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Happiness is in the journey
The goal, the goal, the gold! It’s so easy to get carried away, especially for athletes in an Olympic year. Every four years there is a mass neurosis in elite sport as the looming Olympics Games are approached with an insane level of intensity and all consuming zeal.
In many ways ambition is a curse; it dictates that one never be satisfied with the present, but instead always looking towards the future in search of happiness. Our societal conditioning manifests as a single-minded focus on the goal, that blinds us as to why we fell in love with the sport in the first place as children.
Sport is no longer pursued for its own sake and enjoyment, but instead for the secondary notion of attaining a goal. Constant repetition brings the false conviction that its achievement will bring happiness. This is simply not true.
I remember taking off my Olympic medal for the first time, feeling its substantial weight and struggling to come to terms with the fact that there was no true happiness to be found in it.
It was simply a trinket, just another thing. We are conditioned by society to externalise happiness, and to always be looking for it in the future.
We are led to believe that we will find happiness when we win that medal, get that material possession, or when we graduate, when we go to University, or when we get that great job, when we get promoted, when we retire or when we get to heaven. Many never realise what they were looking for.
This belief leads many aspiring Olympians to forget the truth that sport should be enjoyed and used to enhance vitality. Instead they sacrifice the present for the future.
However, this extremely miserable way of living brings with it a form of desperation. The constant sacrifice provokes an intense desire for the end to justify the means, for the goal to be accomplished so that the process would have been worthwhile.
It also carries the fear that if the goal is not achieved, then one of the best years of life would have been wasted. We suffer when life becomes solely about becoming, and no longer about being.
This delusion starts to become clear when we approach the situation like this.
How great can you be if you aren’t actually focused on what you are doing, but are instead distracted by a desired future outcome that you are simultaneously wanting and afraid of not getting? Imagine that it is time for the big race and instead of paying attention to what you are actually doing, you are daydreaming in your mind about the secondary notion of a time, or a position, or a medal.
To be truly great and surpass all expectations you must be completely focused on the unfolding process, without even a thought directed towards the outcome; a distraction. You can only think about what you already know, so therefore thinking about the outcome will lead to the known, to mediocrity and not to your best.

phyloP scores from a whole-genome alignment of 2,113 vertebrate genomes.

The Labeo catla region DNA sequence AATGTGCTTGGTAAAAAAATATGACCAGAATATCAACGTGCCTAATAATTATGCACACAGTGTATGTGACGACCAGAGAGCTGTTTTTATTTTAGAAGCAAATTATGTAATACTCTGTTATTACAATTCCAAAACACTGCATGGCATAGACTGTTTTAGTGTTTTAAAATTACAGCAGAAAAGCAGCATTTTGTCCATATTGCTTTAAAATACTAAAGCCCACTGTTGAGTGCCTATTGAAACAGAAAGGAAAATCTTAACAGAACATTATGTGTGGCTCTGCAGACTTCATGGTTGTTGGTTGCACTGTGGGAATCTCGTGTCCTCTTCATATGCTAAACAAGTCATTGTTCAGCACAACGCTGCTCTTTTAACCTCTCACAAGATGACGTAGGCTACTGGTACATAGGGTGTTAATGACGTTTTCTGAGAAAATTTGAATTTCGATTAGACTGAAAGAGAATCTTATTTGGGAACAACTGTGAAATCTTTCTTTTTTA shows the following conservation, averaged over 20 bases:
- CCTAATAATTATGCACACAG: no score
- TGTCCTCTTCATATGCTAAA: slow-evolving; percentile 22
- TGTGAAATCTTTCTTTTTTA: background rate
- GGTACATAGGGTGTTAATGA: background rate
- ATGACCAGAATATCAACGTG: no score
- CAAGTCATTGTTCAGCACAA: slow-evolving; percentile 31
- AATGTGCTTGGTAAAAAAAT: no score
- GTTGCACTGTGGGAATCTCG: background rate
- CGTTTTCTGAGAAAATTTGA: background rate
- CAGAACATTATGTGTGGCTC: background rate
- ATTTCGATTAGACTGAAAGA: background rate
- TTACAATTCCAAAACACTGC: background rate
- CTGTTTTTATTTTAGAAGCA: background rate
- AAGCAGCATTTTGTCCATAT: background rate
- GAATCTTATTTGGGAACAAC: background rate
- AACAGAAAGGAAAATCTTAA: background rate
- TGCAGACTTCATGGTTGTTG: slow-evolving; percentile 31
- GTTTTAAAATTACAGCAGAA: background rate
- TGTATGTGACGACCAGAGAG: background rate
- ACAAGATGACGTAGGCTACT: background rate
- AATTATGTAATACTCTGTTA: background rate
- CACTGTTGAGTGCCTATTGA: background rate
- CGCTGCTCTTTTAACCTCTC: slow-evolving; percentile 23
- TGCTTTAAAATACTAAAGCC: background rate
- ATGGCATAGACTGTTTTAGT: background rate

You don’t find happiness in the goal, it happens in the process as a byproduct of reveling in the enjoyment of what's happening. When you are actually focused more on what you’re doing and not on the outcome, the irony is that the result will be significantly better.
We hear a lot about “post Olympic depression”. Sadly, this is a result of not having pre-Olympic vitality; and the realisation that there was no happiness to be found in the future.
Goals in life are very important, don’t get me wrong. Set the goal, commit to the process, but approach its attainment with easy equanimity. The goal gives you the journey, and while you may think that you are doing it, it’s doing you; the journey gives you experiences and therefore life.
The funny thing about goals is that they are all based on our current perspective on life that is a result of conditioning. However, as time goes on, we become conditioned in different ways as new experiences influence us, essentially changing who we are. We become very different people from when we set our goals.
Often by the time we have struggled to attain our goal, we have changed so much that it’s no longer important to us, leading to the hollow realisation that we may have wasted our time. So set goals, but don’t set them because they are objectives that you want to accomplish.
Do it because it gives you a way of life that you as your authentic self would relish, and a journey that you would enjoy taking regardless of how your perspective on life changes. If you can do that, then you will realise the profound truth that the Olympics are not every four years, but every day.
In which case, it won’t be about the time that you went, but rather the time that you had. Whoever has the most fun wins; literally.
Find George on Twitter: @georgebovell
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